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Light switch inside brain: Laser controls individual nerve cells in mouse

Date:
January 18, 2013
Source:
Albert-Ludwigs-Universität Freiburg
Summary:
Activating and deactivating individual nerve cells in the brain is something many neuroscientists wish they could do, as it would help them to better understand how the brain works. Scientists have now developed an implant that is able to genetically modify specific nerve cells, control them with light stimuli, and measure their electrical activity all at the same time.

The polymer-based neural probe with platinum electrodes for the measurement of electrical signals, an injection channel for fluids (rectangular openings), and a waveguide for optical stimulation
Credit: IMTEK/University of Freiburg

Activating and deactivating individual nerve cells in the brain is something many neuroscientists wish they could do, as it would help them to better understand how the brain works.

Scientists in Freiburg and Basel, Switzerland, have developed an implant that is able to genetically modify specific nerve cells, control them with light stimuli, and measure their electrical activity all at the same time. This novel 3-in-1 tool paves the way for completely new experiments in neurobiology, also at Freiburg's new Cluster of Excellence BrainLinks-BrainTools.

Birthe Rubehn and her colleagues from the Department of Microsystems Engineering (IMTEK) and the Bernstein Center of the University of Freiburg as well as the Friedrich Miescher Institute for Biomedical Research in Basel describe the prototype of their implant in the journal Lab on a Chip. They report that initial experiments in which they implanted prototypes into mice were successful: The team was able to influence the activity of nerve cells in the brain in a controlled manner by means of laser light pulses.

The team used an innovative genetic technique that makes nerve cells change their activity by shining different colored lights on them. In optogenetics, genes from certain species of algae are inserted into the genome of another organism, for instance a mouse. The genes lead to the inclusion of light-sensitive pores for electrically charged particles into a nerve cell's membrane. These additional openings allow neuroscientists to control the cells' electrical activity.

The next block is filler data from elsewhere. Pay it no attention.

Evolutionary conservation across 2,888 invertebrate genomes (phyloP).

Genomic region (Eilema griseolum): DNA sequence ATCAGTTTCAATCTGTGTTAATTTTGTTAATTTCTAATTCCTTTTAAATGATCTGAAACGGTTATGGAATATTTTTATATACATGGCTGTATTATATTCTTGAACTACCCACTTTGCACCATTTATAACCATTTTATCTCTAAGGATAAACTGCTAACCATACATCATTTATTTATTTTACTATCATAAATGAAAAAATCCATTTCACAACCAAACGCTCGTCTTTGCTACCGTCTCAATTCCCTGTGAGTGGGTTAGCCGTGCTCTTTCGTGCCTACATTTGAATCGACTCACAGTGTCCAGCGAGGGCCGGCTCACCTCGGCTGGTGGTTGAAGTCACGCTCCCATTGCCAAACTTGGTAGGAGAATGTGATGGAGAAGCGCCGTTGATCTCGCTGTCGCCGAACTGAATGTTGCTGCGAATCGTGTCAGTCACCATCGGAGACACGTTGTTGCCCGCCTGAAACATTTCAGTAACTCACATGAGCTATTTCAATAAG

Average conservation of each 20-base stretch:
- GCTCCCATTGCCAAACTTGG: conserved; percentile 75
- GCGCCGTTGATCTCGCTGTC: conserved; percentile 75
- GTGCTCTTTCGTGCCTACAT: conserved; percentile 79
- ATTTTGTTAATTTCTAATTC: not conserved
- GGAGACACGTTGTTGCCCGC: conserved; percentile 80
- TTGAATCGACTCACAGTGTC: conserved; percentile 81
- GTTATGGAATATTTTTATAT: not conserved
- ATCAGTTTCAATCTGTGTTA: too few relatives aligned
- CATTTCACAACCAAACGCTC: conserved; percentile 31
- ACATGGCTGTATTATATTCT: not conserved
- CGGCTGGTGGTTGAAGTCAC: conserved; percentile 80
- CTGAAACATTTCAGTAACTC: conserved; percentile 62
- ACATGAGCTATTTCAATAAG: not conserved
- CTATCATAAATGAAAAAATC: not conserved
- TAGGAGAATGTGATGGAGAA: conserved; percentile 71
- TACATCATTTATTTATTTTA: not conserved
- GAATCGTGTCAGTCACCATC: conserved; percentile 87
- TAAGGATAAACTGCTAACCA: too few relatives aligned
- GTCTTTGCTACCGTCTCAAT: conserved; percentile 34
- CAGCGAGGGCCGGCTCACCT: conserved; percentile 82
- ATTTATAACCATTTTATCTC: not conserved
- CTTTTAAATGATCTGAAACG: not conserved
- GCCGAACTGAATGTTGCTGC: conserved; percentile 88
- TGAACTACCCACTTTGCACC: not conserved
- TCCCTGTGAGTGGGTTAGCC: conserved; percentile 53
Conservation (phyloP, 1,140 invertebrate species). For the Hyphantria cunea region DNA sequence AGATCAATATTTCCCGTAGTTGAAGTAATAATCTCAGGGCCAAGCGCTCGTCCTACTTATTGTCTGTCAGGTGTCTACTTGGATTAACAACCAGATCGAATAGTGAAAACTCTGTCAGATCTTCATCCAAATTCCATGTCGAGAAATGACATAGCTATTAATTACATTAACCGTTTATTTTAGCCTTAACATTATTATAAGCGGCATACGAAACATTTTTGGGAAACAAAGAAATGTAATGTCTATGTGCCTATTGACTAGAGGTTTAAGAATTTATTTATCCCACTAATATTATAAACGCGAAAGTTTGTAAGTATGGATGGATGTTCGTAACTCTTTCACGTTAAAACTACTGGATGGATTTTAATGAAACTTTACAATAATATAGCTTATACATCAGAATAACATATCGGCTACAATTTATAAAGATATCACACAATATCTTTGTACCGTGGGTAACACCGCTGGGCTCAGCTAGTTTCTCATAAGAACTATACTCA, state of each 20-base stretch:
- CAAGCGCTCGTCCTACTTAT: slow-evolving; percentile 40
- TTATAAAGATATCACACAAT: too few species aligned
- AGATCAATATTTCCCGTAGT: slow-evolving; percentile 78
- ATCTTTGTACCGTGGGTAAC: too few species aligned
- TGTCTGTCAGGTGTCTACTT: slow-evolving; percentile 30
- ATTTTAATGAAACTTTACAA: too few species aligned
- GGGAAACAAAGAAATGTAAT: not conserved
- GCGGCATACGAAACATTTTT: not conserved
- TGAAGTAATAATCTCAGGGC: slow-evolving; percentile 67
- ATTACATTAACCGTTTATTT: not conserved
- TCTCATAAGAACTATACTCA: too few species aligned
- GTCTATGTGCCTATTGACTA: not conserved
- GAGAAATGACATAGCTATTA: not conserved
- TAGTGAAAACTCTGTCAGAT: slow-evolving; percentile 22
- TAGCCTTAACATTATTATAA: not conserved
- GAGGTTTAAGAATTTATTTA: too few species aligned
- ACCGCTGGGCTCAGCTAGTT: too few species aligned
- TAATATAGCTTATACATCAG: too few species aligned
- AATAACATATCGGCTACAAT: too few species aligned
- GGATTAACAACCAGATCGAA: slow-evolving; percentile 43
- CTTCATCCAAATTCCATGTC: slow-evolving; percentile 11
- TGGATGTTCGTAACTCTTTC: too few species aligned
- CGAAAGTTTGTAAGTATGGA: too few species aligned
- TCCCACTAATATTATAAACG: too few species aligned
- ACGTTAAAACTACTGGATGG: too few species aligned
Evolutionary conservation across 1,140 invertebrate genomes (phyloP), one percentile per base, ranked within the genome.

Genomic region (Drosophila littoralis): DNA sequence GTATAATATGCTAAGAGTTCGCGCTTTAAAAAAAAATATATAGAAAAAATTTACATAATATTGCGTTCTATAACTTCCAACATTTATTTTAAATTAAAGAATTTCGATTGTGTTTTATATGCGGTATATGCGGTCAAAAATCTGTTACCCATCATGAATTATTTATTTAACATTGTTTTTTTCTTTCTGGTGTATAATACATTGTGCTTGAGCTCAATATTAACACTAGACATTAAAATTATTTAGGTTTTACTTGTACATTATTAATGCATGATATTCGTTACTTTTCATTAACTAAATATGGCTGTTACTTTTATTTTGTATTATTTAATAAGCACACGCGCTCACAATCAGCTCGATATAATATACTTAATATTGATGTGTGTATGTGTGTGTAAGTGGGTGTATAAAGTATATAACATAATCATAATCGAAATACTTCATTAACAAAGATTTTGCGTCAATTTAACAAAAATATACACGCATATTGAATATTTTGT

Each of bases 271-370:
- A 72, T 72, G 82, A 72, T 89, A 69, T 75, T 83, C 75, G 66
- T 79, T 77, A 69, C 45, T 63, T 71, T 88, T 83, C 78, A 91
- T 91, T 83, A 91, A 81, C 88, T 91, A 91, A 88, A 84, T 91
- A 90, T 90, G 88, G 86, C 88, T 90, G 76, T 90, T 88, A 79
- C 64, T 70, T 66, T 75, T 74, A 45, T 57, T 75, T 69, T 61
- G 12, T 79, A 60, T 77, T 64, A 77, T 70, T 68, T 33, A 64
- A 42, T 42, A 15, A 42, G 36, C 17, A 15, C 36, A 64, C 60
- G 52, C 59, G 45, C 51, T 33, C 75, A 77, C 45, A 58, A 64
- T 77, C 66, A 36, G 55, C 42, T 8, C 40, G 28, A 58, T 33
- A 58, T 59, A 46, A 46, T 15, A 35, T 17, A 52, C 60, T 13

However, only the new implant from Freiburg and Basel makes this principle actually practicable. The device, at its tip only a quarter of a millimeter wide and a tenth of a millimeter thick, was constructed on the basis of polymers, special plastics whose safety for implantation into the nervous system has been proven.

Unlike probes developed so far, it is capable of injecting substances necessary for genetic modification, emitting light for the stimulation of the nerve cells, and measuring the effect through various electrical contacts all at once. Besides optimizing the technique for production, the scientists want to develop a second version whose injection channel dissolves over time, reducing the implant's size even further.


Story Source:

The above story is based on materials provided by Albert-Ludwigs-Universität Freiburg. Note: Materials may be edited for content and length.


Journal Reference:

  1. Birthe Rubehn, Steffen B. E. Wolff, Philip Tovote, Andreas Lüthi, Thomas Stieglitz. A polymer-based neural microimplant for optogenetic applications: design and first in vivo study. Lab on a Chip, 2013; DOI: 10.1039/C2LC40874K

Cite This Page:

Albert-Ludwigs-Universität Freiburg. "Light switch inside brain: Laser controls individual nerve cells in mouse." ScienceDaily. ScienceDaily, 18 January 2013. <www.sciencedaily.com/releases/2013/01/130118111557.htm>.
Albert-Ludwigs-Universität Freiburg. (2013, January 18). Light switch inside brain: Laser controls individual nerve cells in mouse. ScienceDaily. Retrieved September 2, 2014 from www.sciencedaily.com/releases/2013/01/130118111557.htm
Albert-Ludwigs-Universität Freiburg. "Light switch inside brain: Laser controls individual nerve cells in mouse." ScienceDaily. www.sciencedaily.com/releases/2013/01/130118111557.htm (accessed September 2, 2014).

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